VIDA, Ore. -- Hundreds of families lost everything in the Holiday Farm Fire, barely making it out with their lives. However, others returned home to find their properties mostly undamaged.
Some of those people are experiencing survivor's guilt.
Help for evacuees
The Gilliam Family is offering free meals for anyone who has been displaced by the Holiday Farm Fire at their restaurant in the Valley River Center.
They are also accepting donations to help them continue to provide free meals for as long as there is a need.
Go to Souper Bowls, 22 Valley River Center, Eugene.
"It's a funny kind of feeling to have to be happy about one thing and to be sad about the same circumstance for someone else," Vida resident Christopher Gilliam said.
Gilliam and his wife Trang Lee have been living in a motel ever since the Holiday Farm Fire broke out.
"We thought we would be back in a couple of days and a couple of days turned into three weeks," Gilliam said.
When they received a Level 3 evacuation notice, they thought it was because of a windstorm because the power was out. So they packed enough for a couple of days and left.
They left behind family pictures, their three pets and a lifetime of memories.
"This is like a miracle, this is a blessing to still be here to talk about it. We could be here sifting through our memories," Lee said.
Weeks later they finally learned the fate of their home from fire crews, who sent a video of their property to them.
To their surprise, their property was mostly untouched and only a few things burned in the fire in their backyard, including a swing set and the family's trampoline.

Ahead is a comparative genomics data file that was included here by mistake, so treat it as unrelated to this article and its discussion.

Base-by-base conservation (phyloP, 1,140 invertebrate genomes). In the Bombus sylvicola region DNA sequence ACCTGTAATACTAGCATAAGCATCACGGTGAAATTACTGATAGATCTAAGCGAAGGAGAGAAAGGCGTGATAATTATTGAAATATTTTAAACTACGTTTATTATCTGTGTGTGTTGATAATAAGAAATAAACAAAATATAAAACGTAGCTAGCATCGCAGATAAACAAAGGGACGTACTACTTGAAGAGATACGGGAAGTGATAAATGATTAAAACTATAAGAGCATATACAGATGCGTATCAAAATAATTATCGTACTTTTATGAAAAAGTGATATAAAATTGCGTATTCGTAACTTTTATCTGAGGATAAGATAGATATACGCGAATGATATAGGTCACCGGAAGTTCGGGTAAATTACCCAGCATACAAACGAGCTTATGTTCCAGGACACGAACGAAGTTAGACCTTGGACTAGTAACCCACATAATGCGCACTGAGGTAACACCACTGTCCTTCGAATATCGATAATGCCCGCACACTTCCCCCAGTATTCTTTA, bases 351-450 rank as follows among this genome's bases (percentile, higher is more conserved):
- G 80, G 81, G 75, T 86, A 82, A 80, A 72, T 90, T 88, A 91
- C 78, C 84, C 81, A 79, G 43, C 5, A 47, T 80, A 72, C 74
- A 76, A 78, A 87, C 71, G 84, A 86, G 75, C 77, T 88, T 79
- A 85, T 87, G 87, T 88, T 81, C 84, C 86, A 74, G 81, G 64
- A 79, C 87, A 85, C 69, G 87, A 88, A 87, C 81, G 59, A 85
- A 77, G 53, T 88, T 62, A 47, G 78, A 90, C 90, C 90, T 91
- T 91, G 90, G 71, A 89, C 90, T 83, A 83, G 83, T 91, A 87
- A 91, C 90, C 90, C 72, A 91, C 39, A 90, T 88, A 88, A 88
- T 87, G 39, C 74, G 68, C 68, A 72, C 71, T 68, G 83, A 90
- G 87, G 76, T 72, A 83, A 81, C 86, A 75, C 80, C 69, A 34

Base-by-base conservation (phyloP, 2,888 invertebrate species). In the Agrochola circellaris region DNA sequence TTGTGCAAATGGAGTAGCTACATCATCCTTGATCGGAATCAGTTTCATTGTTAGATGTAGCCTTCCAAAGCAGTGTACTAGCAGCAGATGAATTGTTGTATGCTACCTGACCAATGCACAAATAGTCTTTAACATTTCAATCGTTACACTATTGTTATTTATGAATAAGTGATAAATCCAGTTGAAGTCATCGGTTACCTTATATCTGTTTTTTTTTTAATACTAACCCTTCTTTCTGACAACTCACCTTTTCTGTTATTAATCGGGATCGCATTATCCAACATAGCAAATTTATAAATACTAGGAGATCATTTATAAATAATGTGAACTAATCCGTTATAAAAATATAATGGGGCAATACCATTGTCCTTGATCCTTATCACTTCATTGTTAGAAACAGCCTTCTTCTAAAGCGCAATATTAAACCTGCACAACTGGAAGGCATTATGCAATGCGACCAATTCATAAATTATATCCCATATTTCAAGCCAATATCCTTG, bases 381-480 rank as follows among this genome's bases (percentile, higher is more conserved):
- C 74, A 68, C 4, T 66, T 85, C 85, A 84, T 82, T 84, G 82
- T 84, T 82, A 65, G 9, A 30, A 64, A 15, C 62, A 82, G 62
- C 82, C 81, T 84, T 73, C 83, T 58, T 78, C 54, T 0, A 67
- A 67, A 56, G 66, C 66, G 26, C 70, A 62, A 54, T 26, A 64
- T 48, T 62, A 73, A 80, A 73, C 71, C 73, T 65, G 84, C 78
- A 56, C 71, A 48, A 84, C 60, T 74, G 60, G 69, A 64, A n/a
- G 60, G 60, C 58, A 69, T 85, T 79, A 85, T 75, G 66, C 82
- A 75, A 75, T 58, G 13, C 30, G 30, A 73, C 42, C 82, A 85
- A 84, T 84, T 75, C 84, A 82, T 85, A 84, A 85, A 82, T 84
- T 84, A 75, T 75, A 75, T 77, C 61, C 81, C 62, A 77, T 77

Nonetheless, the fire was just feet away from their property. The Gilliam family couldn't believe the fire crews' details when saving their home. Crews removed the patio furniture, moved wood logs and used the family's hose all to save their property.
"It just makes you think that these firefighters were really risking their lives to make sure that everyone else would be okay," Gilliam said.
However, despite their home being saved, this family is filled with survivor's guilt.
"My very next door neighbor just bought that house four years ago and it's down to rubble," Gilliam said.
For the Gilliam family, the flames crept near their home. For their neighbors, the flames were less forgiving.
"It just doesn't make you feel all that great about your own situation when you see someone else is in pain from their own," Gilliam said.
But this family believes this community will come back stronger than ever before and will continue to pick up the pieces one day at a time.
The Gilliam family will continue to feed those who have been displaced from the fire like they have been for the past month.
They want to thank the community who has been giving their restaurant donations to help keep these free meals coming. They encourage anyone who has been displaced and needs a hot meal to come to the Souper Bowls in the Valley River Center.
The Gilliam family said they will continue providing meals to those who need it the most for as long as there is a need.